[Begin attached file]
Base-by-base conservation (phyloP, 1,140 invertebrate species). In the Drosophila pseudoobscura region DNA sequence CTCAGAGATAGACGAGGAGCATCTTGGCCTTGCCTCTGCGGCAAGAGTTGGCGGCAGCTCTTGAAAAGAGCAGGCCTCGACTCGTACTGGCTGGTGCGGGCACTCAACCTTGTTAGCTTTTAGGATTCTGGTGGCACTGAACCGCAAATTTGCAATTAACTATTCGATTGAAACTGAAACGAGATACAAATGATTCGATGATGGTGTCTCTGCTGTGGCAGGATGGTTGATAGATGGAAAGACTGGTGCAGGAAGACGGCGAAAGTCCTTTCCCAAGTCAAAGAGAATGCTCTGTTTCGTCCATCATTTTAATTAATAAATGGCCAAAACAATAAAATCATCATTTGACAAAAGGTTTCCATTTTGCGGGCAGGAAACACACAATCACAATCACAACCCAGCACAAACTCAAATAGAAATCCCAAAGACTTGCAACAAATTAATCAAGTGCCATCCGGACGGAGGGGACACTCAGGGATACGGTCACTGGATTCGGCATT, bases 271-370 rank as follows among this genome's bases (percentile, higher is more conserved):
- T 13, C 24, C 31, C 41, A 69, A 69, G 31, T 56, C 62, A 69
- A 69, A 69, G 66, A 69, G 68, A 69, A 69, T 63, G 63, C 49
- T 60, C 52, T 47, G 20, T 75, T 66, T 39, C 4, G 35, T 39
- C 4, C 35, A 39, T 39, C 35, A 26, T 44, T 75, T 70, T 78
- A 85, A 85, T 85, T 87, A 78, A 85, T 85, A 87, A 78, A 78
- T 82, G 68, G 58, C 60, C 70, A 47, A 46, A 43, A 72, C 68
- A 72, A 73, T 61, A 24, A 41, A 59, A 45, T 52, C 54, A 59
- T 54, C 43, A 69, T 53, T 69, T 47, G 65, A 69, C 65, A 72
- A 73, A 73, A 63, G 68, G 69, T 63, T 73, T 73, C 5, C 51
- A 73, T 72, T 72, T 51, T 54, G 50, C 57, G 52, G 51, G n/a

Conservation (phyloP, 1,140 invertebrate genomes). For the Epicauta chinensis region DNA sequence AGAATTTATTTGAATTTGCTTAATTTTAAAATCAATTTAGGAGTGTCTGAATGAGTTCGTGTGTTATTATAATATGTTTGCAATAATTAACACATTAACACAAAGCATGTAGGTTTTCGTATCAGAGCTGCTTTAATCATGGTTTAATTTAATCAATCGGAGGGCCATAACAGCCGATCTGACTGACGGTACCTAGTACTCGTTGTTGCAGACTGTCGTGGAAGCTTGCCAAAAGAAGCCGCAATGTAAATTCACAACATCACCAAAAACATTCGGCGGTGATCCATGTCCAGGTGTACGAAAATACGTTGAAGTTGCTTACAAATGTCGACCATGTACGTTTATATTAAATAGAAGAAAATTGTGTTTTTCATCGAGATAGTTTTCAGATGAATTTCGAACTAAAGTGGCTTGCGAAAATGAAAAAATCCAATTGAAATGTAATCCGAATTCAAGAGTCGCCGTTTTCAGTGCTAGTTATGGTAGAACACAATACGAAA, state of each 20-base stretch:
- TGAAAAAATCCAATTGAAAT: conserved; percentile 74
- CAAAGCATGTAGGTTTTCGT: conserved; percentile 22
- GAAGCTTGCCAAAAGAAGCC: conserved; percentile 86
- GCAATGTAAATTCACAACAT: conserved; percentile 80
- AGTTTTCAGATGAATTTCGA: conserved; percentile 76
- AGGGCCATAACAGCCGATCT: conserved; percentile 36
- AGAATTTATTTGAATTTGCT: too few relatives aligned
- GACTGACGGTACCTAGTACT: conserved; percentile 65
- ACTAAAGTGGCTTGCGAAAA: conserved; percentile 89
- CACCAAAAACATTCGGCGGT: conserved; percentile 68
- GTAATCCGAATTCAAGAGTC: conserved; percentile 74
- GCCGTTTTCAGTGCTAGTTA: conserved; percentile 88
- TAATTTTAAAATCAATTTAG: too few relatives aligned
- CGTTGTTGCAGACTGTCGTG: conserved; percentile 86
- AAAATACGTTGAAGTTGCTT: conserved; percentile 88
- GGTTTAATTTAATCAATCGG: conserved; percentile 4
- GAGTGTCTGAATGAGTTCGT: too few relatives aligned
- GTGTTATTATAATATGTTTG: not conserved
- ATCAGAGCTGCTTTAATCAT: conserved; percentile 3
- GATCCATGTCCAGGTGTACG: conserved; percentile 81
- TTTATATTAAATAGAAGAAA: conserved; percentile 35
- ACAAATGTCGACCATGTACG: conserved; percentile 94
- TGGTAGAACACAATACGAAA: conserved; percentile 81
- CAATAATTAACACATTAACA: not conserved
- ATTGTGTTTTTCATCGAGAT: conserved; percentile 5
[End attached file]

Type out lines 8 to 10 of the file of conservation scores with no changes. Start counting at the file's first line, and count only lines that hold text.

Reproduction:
- A 72, A 73, T 61, A 24, A 41, A 59, A 45, T 52, C 54, A 59
- T 54, C 43, A 69, T 53, T 69, T 47, G 65, A 69, C 65, A 72
- A 73, A 73, A 63, G 68, G 69, T 63, T 73, T 73, C 5, C 51